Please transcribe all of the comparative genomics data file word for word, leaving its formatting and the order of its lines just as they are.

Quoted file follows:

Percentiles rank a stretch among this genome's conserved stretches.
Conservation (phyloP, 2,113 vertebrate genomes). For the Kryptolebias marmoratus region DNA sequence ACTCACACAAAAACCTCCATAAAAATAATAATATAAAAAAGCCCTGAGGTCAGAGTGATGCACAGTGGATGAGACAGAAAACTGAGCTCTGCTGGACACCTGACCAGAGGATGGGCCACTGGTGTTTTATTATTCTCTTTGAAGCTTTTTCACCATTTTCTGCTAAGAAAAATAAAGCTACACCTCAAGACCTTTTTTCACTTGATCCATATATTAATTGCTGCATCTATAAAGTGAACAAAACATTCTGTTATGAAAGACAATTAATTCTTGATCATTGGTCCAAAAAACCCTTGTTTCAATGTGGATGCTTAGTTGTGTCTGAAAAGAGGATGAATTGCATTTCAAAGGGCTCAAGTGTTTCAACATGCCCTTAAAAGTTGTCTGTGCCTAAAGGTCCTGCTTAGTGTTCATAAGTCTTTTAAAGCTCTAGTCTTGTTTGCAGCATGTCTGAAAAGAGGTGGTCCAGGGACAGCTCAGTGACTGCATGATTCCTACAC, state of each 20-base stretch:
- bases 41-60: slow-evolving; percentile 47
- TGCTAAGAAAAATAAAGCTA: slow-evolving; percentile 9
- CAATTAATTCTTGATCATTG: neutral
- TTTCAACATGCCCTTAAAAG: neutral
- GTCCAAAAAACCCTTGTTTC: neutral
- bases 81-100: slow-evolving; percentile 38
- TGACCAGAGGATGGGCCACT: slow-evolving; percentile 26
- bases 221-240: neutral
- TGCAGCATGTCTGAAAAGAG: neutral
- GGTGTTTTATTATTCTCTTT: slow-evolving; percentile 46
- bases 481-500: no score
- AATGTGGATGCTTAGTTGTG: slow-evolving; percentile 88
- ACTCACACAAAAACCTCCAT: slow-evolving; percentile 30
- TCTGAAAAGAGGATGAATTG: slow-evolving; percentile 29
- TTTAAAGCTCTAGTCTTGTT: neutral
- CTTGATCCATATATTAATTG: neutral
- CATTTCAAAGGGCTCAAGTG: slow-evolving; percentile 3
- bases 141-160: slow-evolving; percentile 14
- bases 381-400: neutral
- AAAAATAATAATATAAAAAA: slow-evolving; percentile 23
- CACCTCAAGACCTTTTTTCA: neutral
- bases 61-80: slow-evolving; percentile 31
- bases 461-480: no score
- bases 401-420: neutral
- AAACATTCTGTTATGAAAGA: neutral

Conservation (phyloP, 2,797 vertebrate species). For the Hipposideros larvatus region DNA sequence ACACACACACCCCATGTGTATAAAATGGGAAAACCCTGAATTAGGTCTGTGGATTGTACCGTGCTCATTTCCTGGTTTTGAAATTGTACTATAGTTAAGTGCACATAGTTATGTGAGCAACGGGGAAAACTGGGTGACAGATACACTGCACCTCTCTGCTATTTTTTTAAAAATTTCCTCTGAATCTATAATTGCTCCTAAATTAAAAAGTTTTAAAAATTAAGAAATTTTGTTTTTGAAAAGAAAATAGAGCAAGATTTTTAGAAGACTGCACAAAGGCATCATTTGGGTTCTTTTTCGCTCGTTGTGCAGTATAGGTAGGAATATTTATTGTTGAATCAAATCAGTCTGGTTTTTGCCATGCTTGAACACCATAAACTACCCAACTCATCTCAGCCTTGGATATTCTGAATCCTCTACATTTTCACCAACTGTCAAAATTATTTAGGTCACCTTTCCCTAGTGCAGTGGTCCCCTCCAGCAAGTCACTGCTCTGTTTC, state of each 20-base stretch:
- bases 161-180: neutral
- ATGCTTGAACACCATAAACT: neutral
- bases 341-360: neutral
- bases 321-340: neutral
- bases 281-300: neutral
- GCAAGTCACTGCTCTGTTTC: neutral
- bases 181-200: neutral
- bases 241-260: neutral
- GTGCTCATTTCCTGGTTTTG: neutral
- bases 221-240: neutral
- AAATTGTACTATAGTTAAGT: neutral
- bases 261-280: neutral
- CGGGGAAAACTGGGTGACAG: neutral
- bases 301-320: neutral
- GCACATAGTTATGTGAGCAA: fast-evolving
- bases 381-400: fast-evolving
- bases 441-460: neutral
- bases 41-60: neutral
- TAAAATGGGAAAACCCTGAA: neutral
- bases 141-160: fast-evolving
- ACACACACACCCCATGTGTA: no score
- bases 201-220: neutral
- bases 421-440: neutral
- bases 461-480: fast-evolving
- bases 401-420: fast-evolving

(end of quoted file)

Percentiles rank a stretch among this genome's conserved stretches.
Conservation (phyloP, 2,113 vertebrate genomes). For the Kryptolebias marmoratus region DNA sequence ACTCACACAAAAACCTCCATAAAAATAATAATATAAAAAAGCCCTGAGGTCAGAGTGATGCACAGTGGATGAGACAGAAAACTGAGCTCTGCTGGACACCTGACCAGAGGATGGGCCACTGGTGTTTTATTATTCTCTTTGAAGCTTTTTCACCATTTTCTGCTAAGAAAAATAAAGCTACACCTCAAGACCTTTTTTCACTTGATCCATATATTAATTGCTGCATCTATAAAGTGAACAAAACATTCTGTTATGAAAGACAATTAATTCTTGATCATTGGTCCAAAAAACCCTTGTTTCAATGTGGATGCTTAGTTGTGTCTGAAAAGAGGATGAATTGCATTTCAAAGGGCTCAAGTGTTTCAACATGCCCTTAAAAGTTGTCTGTGCCTAAAGGTCCTGCTTAGTGTTCATAAGTCTTTTAAAGCTCTAGTCTTGTTTGCAGCATGTCTGAAAAGAGGTGGTCCAGGGACAGCTCAGTGACTGCATGATTCCTACAC, state of each 20-base stretch:
- bases 41-60: slow-evolving; percentile 47
- TGCTAAGAAAAATAAAGCTA: slow-evolving; percentile 9
- CAATTAATTCTTGATCATTG: neutral
- TTTCAACATGCCCTTAAAAG: neutral
- GTCCAAAAAACCCTTGTTTC: neutral
- bases 81-100: slow-evolving; percentile 38
- TGACCAGAGGATGGGCCACT: slow-evolving; percentile 26
- bases 221-240: neutral
- TGCAGCATGTCTGAAAAGAG: neutral
- GGTGTTTTATTATTCTCTTT: slow-evolving; percentile 46
- bases 481-500: no score
- AATGTGGATGCTTAGTTGTG: slow-evolving; percentile 88
- ACTCACACAAAAACCTCCAT: slow-evolving; percentile 30
- TCTGAAAAGAGGATGAATTG: slow-evolving; percentile 29
- TTTAAAGCTCTAGTCTTGTT: neutral
- CTTGATCCATATATTAATTG: neutral
- CATTTCAAAGGGCTCAAGTG: slow-evolving; percentile 3
- bases 141-160: slow-evolving; percentile 14
- bases 381-400: neutral
- AAAAATAATAATATAAAAAA: slow-evolving; percentile 23
- CACCTCAAGACCTTTTTTCA: neutral
- bases 61-80: slow-evolving; percentile 31
- bases 461-480: no score
- bases 401-420: neutral
- AAACATTCTGTTATGAAAGA: neutral

Conservation (phyloP, 2,797 vertebrate species). For the Hipposideros larvatus region DNA sequence ACACACACACCCCATGTGTATAAAATGGGAAAACCCTGAATTAGGTCTGTGGATTGTACCGTGCTCATTTCCTGGTTTTGAAATTGTACTATAGTTAAGTGCACATAGTTATGTGAGCAACGGGGAAAACTGGGTGACAGATACACTGCACCTCTCTGCTATTTTTTTAAAAATTTCCTCTGAATCTATAATTGCTCCTAAATTAAAAAGTTTTAAAAATTAAGAAATTTTGTTTTTGAAAAGAAAATAGAGCAAGATTTTTAGAAGACTGCACAAAGGCATCATTTGGGTTCTTTTTCGCTCGTTGTGCAGTATAGGTAGGAATATTTATTGTTGAATCAAATCAGTCTGGTTTTTGCCATGCTTGAACACCATAAACTACCCAACTCATCTCAGCCTTGGATATTCTGAATCCTCTACATTTTCACCAACTGTCAAAATTATTTAGGTCACCTTTCCCTAGTGCAGTGGTCCCCTCCAGCAAGTCACTGCTCTGTTTC, state of each 20-base stretch:
- bases 161-180: neutral
- ATGCTTGAACACCATAAACT: neutral
- bases 341-360: neutral
- bases 321-340: neutral
- bases 281-300: neutral
- GCAAGTCACTGCTCTGTTTC: neutral
- bases 181-200: neutral
- bases 241-260: neutral
- GTGCTCATTTCCTGGTTTTG: neutral
- bases 221-240: neutral
- AAATTGTACTATAGTTAAGT: neutral
- bases 261-280: neutral
- CGGGGAAAACTGGGTGACAG: neutral
- bases 301-320: neutral
- GCACATAGTTATGTGAGCAA: fast-evolving
- bases 381-400: fast-evolving
- bases 441-460: neutral
- bases 41-60: neutral
- TAAAATGGGAAAACCCTGAA: neutral
- bases 141-160: fast-evolving
- ACACACACACCCCATGTGTA: no score
- bases 201-220: neutral
- bases 421-440: neutral
- bases 461-480: fast-evolving
- bases 401-420: fast-evolving